Korda, Sir Alexander

Updated About encyclopedia.com content Print Article Share Article
views updated


KORDA, SIR ALEXANDER (1893–1956), film producer. Born Sandor Laszlo Kellner in Hungary, Korda worked for Hungarian newspapers, but in 1915 became a stagehand in a Budapest film studio and went on to writing and directing. After World War i he moved to Vienna, Rome, the ufa studios in Berlin, and then to Hollywood. Korda settled in London in 1929 and sprang to fame when he made The Private Life of Henry viii in 1933, an enormously successful film that introduced Charles Laughton and Merle Oberon (who became Korda's second wife). He founded London Film Productions Ltd. in 1932, became a director of United Artists in 1935, and founded Alexander Korda Film Productions in 1939. During the 1930s, he produced a number of memorable movies including Catherine the Great (1934), The Scarlet Pimpernel (1935), and Rembrandt (1936). In 1942 he sold his interest in United Artists and became manager of Metro-Goldwyn-Mayer's London operators. Later films include The Thief of Baghdad (1940); The Third Man (1950), perhaps his most famous film; and Richard iii (1955). Korda produced 112 films. He was knighted for his services to the British film industry in 1942. Korda was one of the most famous of British film producers during British cinema's "golden age," and probably the one most like the legendary producers of Hollywood.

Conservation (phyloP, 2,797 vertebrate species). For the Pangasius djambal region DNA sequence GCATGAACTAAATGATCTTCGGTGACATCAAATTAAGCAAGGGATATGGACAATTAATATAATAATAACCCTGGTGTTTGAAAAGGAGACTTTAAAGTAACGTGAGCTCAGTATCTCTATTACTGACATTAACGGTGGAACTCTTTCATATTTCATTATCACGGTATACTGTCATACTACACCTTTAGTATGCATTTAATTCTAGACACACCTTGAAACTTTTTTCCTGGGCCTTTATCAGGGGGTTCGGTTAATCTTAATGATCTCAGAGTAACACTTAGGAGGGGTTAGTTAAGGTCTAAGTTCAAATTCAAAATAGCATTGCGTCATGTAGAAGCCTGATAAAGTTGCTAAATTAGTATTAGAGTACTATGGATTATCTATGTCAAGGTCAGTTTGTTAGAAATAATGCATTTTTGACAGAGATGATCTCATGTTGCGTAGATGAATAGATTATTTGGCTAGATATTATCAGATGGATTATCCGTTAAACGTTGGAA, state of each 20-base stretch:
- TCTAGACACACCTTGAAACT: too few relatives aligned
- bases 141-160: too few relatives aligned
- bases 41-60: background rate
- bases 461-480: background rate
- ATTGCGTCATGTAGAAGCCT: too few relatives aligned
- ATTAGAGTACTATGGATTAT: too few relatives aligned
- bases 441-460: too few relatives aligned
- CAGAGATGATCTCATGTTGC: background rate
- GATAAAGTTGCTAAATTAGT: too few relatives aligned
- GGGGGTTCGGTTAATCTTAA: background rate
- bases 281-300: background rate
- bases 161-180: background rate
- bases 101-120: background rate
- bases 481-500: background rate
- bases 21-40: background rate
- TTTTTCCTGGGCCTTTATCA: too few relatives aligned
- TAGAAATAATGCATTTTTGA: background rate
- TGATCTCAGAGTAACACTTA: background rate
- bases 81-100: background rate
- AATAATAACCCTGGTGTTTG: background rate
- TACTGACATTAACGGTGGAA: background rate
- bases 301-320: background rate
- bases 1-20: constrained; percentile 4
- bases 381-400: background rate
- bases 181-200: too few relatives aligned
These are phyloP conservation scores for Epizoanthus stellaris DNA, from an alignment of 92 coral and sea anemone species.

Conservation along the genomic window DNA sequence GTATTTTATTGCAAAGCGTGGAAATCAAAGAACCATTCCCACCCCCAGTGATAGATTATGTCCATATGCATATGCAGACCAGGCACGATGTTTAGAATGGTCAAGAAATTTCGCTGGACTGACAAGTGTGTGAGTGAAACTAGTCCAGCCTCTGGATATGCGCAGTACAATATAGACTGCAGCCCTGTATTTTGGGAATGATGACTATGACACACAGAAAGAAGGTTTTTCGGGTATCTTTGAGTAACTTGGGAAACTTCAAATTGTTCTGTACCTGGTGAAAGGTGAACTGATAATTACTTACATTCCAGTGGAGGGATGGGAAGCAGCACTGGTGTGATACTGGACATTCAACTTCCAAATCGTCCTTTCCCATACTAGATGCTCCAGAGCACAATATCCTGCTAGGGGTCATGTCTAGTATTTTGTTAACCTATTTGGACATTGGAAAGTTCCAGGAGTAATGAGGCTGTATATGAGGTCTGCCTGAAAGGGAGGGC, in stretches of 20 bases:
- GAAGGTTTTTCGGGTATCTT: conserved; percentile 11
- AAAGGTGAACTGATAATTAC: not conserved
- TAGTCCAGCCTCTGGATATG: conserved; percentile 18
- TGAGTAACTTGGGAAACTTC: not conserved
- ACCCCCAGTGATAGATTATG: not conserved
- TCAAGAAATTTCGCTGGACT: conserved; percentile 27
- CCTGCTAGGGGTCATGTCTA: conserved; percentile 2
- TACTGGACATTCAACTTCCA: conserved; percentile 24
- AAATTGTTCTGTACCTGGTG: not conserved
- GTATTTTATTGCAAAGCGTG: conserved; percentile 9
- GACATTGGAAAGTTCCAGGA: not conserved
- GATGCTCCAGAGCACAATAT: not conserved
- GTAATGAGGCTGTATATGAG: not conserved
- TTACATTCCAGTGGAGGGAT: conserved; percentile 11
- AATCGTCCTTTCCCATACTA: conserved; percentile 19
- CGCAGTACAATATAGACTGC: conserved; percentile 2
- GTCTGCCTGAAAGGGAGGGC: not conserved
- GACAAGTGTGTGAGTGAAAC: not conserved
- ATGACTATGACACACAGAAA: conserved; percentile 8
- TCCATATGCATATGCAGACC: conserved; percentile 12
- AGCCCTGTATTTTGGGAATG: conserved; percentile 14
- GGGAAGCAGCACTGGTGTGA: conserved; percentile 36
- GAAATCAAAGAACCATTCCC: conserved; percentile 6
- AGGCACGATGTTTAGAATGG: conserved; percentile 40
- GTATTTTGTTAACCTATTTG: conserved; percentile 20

P. Tabori, Alexander Korda (Eng., 1959); I. Dalrymple, in: Quarterly of Film, Radio, tv, ii (Spring 1957), 294–309; Current Biography Yearbook 1956 (1957), 346; New York Times (Jan. 24, 1956), 31 (obituary). add. bibliography: odnb online; dbb, iii, 624–27; K. Kulik, Alexander Korda: The Man Who Could Work Miracles (1990).

[Mark Perlgut]

More From Encyclopedia.com